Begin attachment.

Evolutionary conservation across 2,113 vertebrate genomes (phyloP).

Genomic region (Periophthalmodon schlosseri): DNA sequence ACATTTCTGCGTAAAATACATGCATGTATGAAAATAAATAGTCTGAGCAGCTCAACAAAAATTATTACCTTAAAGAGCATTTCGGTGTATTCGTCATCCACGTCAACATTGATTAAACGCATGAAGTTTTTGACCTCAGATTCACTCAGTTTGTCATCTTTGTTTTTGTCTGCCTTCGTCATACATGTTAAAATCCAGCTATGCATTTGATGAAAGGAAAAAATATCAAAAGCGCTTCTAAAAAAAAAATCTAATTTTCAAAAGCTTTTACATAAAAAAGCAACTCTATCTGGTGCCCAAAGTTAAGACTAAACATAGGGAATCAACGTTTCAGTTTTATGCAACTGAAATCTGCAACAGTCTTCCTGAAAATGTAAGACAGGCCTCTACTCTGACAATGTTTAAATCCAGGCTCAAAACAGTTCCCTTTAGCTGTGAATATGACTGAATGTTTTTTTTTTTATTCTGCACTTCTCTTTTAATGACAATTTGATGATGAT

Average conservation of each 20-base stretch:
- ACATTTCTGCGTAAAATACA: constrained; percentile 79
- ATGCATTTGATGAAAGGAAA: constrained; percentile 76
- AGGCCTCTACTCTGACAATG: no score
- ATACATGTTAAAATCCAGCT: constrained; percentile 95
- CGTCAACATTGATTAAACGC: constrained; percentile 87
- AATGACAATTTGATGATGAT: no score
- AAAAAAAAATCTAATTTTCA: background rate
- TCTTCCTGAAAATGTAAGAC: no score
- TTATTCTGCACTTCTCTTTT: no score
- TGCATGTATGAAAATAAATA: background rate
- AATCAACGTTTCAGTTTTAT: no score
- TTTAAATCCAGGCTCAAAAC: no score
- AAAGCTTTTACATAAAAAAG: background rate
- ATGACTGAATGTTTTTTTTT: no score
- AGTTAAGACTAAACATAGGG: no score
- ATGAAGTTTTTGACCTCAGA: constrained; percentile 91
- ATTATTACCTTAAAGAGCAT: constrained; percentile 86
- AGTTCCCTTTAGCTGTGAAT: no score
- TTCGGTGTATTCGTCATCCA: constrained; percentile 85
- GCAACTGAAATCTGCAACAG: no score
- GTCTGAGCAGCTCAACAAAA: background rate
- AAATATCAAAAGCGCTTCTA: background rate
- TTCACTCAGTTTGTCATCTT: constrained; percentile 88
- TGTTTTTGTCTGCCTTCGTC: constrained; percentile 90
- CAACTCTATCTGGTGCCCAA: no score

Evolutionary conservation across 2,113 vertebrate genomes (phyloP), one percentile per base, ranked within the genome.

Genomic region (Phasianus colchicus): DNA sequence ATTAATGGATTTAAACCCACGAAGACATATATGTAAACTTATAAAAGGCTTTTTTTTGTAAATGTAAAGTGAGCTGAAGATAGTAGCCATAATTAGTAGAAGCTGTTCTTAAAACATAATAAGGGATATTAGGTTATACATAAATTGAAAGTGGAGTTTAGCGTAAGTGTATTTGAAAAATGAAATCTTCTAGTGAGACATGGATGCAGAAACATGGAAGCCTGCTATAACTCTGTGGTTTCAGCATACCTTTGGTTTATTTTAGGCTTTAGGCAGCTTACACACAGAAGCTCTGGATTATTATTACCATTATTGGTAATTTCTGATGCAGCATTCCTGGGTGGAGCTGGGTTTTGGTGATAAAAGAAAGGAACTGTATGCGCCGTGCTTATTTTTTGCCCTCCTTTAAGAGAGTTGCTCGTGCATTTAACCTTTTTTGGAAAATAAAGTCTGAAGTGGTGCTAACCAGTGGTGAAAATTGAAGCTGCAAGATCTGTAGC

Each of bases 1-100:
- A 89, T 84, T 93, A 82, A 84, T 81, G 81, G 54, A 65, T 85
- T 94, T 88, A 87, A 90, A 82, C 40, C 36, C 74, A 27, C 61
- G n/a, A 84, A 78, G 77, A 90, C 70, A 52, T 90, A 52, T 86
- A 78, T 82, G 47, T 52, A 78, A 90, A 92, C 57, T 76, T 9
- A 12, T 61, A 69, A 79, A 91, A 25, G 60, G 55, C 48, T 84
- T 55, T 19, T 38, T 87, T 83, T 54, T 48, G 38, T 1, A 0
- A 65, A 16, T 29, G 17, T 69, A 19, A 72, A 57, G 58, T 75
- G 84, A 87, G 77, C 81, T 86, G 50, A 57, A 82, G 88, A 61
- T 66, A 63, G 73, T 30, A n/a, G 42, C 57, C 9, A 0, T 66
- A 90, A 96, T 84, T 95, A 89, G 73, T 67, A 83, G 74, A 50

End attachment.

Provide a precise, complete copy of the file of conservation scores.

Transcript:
Evolutionary conservation across 2,113 vertebrate genomes (phyloP).

Genomic region (Periophthalmodon schlosseri): DNA sequence ACATTTCTGCGTAAAATACATGCATGTATGAAAATAAATAGTCTGAGCAGCTCAACAAAAATTATTACCTTAAAGAGCATTTCGGTGTATTCGTCATCCACGTCAACATTGATTAAACGCATGAAGTTTTTGACCTCAGATTCACTCAGTTTGTCATCTTTGTTTTTGTCTGCCTTCGTCATACATGTTAAAATCCAGCTATGCATTTGATGAAAGGAAAAAATATCAAAAGCGCTTCTAAAAAAAAAATCTAATTTTCAAAAGCTTTTACATAAAAAAGCAACTCTATCTGGTGCCCAAAGTTAAGACTAAACATAGGGAATCAACGTTTCAGTTTTATGCAACTGAAATCTGCAACAGTCTTCCTGAAAATGTAAGACAGGCCTCTACTCTGACAATGTTTAAATCCAGGCTCAAAACAGTTCCCTTTAGCTGTGAATATGACTGAATGTTTTTTTTTTTATTCTGCACTTCTCTTTTAATGACAATTTGATGATGAT

Average conservation of each 20-base stretch:
- ACATTTCTGCGTAAAATACA: constrained; percentile 79
- ATGCATTTGATGAAAGGAAA: constrained; percentile 76
- AGGCCTCTACTCTGACAATG: no score
- ATACATGTTAAAATCCAGCT: constrained; percentile 95
- CGTCAACATTGATTAAACGC: constrained; percentile 87
- AATGACAATTTGATGATGAT: no score
- AAAAAAAAATCTAATTTTCA: background rate
- TCTTCCTGAAAATGTAAGAC: no score
- TTATTCTGCACTTCTCTTTT: no score
- TGCATGTATGAAAATAAATA: background rate
- AATCAACGTTTCAGTTTTAT: no score
- TTTAAATCCAGGCTCAAAAC: no score
- AAAGCTTTTACATAAAAAAG: background rate
- ATGACTGAATGTTTTTTTTT: no score
- AGTTAAGACTAAACATAGGG: no score
- ATGAAGTTTTTGACCTCAGA: constrained; percentile 91
- ATTATTACCTTAAAGAGCAT: constrained; percentile 86
- AGTTCCCTTTAGCTGTGAAT: no score
- TTCGGTGTATTCGTCATCCA: constrained; percentile 85
- GCAACTGAAATCTGCAACAG: no score
- GTCTGAGCAGCTCAACAAAA: background rate
- AAATATCAAAAGCGCTTCTA: background rate
- TTCACTCAGTTTGTCATCTT: constrained; percentile 88
- TGTTTTTGTCTGCCTTCGTC: constrained; percentile 90
- CAACTCTATCTGGTGCCCAA: no score

Evolutionary conservation across 2,113 vertebrate genomes (phyloP), one percentile per base, ranked within the genome.

Genomic region (Phasianus colchicus): DNA sequence ATTAATGGATTTAAACCCACGAAGACATATATGTAAACTTATAAAAGGCTTTTTTTTGTAAATGTAAAGTGAGCTGAAGATAGTAGCCATAATTAGTAGAAGCTGTTCTTAAAACATAATAAGGGATATTAGGTTATACATAAATTGAAAGTGGAGTTTAGCGTAAGTGTATTTGAAAAATGAAATCTTCTAGTGAGACATGGATGCAGAAACATGGAAGCCTGCTATAACTCTGTGGTTTCAGCATACCTTTGGTTTATTTTAGGCTTTAGGCAGCTTACACACAGAAGCTCTGGATTATTATTACCATTATTGGTAATTTCTGATGCAGCATTCCTGGGTGGAGCTGGGTTTTGGTGATAAAAGAAAGGAACTGTATGCGCCGTGCTTATTTTTTGCCCTCCTTTAAGAGAGTTGCTCGTGCATTTAACCTTTTTTGGAAAATAAAGTCTGAAGTGGTGCTAACCAGTGGTGAAAATTGAAGCTGCAAGATCTGTAGC

Each of bases 1-100:
- A 89, T 84, T 93, A 82, A 84, T 81, G 81, G 54, A 65, T 85
- T 94, T 88, A 87, A 90, A 82, C 40, C 36, C 74, A 27, C 61
- G n/a, A 84, A 78, G 77, A 90, C 70, A 52, T 90, A 52, T 86
- A 78, T 82, G 47, T 52, A 78, A 90, A 92, C 57, T 76, T 9
- A 12, T 61, A 69, A 79, A 91, A 25, G 60, G 55, C 48, T 84
- T 55, T 19, T 38, T 87, T 83, T 54, T 48, G 38, T 1, A 0
- A 65, A 16, T 29, G 17, T 69, A 19, A 72, A 57, G 58, T 75
- G 84, A 87, G 77, C 81, T 86, G 50, A 57, A 82, G 88, A 61
- T 66, A 63, G 73, T 30, A n/a, G 42, C 57, C 9, A 0, T 66
- A 90, A 96, T 84, T 95, A 89, G 73, T 67, A 83, G 74, A 50